Black Like Me

Topics: Race and Ethnicity, Racism, White American Pages: 2 (666 words) Published: February 19, 2014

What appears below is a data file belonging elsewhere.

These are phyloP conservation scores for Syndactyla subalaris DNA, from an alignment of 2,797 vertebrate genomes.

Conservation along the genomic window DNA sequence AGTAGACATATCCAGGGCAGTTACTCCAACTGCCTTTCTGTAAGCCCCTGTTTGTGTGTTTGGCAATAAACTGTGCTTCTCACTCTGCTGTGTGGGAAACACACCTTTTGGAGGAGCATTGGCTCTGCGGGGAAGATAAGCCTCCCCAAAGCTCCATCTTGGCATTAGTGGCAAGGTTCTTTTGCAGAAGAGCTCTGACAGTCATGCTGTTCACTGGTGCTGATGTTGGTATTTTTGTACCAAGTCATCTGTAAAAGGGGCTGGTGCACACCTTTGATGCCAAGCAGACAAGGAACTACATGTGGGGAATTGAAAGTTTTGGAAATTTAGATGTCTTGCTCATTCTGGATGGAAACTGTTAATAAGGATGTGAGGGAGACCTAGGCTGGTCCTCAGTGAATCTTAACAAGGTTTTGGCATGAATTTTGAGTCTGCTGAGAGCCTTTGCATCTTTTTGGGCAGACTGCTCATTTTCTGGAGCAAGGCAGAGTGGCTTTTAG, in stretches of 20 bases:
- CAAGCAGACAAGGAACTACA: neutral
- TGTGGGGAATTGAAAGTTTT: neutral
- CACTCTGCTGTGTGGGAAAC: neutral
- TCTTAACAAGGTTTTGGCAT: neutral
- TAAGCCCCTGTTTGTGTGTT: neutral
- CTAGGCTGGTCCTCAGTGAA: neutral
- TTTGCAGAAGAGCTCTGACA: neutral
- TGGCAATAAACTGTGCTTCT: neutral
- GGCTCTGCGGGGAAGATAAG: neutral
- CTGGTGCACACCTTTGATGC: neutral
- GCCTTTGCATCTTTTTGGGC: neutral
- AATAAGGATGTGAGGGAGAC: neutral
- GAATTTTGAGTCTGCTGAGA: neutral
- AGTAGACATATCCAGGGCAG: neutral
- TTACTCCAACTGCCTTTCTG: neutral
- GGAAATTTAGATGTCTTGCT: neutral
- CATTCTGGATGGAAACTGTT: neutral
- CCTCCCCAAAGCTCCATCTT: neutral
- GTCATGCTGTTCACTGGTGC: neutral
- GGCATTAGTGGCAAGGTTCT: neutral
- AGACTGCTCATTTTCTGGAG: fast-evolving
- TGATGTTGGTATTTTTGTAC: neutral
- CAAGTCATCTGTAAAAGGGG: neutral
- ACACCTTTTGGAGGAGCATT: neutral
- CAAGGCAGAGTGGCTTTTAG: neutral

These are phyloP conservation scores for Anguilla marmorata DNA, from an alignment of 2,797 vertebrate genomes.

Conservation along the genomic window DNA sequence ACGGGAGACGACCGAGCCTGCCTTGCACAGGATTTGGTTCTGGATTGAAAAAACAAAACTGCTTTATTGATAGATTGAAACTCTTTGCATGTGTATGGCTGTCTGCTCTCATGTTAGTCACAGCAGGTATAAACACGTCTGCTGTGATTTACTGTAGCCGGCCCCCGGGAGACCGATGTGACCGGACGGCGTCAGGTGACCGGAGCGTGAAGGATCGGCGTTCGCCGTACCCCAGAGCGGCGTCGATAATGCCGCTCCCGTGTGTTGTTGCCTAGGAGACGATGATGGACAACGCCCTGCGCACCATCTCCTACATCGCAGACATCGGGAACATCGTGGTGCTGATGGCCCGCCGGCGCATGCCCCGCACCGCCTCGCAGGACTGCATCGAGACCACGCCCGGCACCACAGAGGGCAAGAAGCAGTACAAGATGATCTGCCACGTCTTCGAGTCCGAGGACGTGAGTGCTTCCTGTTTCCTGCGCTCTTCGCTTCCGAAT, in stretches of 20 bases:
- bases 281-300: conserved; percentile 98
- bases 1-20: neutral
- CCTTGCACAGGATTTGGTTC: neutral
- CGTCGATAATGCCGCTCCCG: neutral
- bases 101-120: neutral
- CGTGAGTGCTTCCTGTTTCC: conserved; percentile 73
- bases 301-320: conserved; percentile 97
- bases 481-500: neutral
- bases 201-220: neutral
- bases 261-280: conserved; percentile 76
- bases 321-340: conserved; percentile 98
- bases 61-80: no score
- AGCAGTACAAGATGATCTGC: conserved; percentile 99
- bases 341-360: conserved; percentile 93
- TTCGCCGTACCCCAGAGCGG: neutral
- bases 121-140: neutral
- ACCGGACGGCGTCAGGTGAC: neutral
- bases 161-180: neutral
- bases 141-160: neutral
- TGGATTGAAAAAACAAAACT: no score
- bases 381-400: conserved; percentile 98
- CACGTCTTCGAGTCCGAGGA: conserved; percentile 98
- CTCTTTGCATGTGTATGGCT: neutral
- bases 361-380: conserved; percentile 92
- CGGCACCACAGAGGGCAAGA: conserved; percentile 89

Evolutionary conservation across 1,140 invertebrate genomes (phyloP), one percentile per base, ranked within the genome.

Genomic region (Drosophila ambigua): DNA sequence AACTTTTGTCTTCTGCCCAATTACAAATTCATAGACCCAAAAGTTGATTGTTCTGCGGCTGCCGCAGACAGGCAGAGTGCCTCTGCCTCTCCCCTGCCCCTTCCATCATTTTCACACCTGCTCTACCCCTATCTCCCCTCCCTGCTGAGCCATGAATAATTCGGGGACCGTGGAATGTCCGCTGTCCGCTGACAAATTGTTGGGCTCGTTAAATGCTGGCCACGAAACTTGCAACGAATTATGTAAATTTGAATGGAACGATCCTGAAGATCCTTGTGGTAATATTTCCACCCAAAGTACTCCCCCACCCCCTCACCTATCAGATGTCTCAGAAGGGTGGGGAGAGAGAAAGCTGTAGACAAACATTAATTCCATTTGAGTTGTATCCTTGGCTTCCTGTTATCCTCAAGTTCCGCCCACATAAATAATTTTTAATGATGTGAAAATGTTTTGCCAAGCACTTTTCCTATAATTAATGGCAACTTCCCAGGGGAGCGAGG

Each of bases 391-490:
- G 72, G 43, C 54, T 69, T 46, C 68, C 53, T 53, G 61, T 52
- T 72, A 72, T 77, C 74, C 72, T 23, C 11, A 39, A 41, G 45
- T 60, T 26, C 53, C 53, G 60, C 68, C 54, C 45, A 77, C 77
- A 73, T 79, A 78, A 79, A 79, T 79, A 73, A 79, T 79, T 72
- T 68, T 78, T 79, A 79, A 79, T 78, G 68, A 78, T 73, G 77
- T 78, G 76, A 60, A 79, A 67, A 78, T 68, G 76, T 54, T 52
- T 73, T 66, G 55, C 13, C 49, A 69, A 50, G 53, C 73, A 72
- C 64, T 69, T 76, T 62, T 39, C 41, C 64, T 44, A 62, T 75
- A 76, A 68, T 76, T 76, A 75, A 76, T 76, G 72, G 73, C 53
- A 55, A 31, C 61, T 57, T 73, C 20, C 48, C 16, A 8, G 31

Changing the way a society views itself is one of the most difficult tasks one can accomplish. Throughout history only a handful of people or organizations have been able to accomplish such a feat. In the Black Like Me, Griffin experiences many derogatory actions against him because he was an African American. Specifically, there are three times that Griffin was treated poorly because of his skin color. Because griffin published these incidences in his book, he was able to enlighten society regarding the true essence of the problem of racism in America.An incident that really showed America the persisting problem of racism was when Griffin tried to cash a check but was rudely denied the right to do such on several occasions. It’s clear that this was a racist remark because Griffin, an African American, knew that as a White man he would have never been treated with such incivility. Another proof that the Whites considered only skin color is because every time he walked into a store they became sour as it says, “Their smiles turned to grimaces” (pg. 47). This really showed America that the segregation and bad attitude towards African Americans had nothing to do with nature of their character, but rather only with the colour of their skin. This really opened up America’s eyes about the ugly truth of racism We see another incident where Griffin was again viewed in a bad light and therefore, was forced to take a certain action. Once when Griffin was boarding the bus, the driver told him to move to the back of the bus. There was no interaction between the driver and Griffin that could cause a reason for Griffin to be treated differently. Clearly the only reason that he was sent to the 3back of the bus to sit was because he was African American. This again disproves the theory that they actually judged the African Americans by their attributes. The fact that he was sent to the back of the bus also symbolizes that White Americans thought of African...
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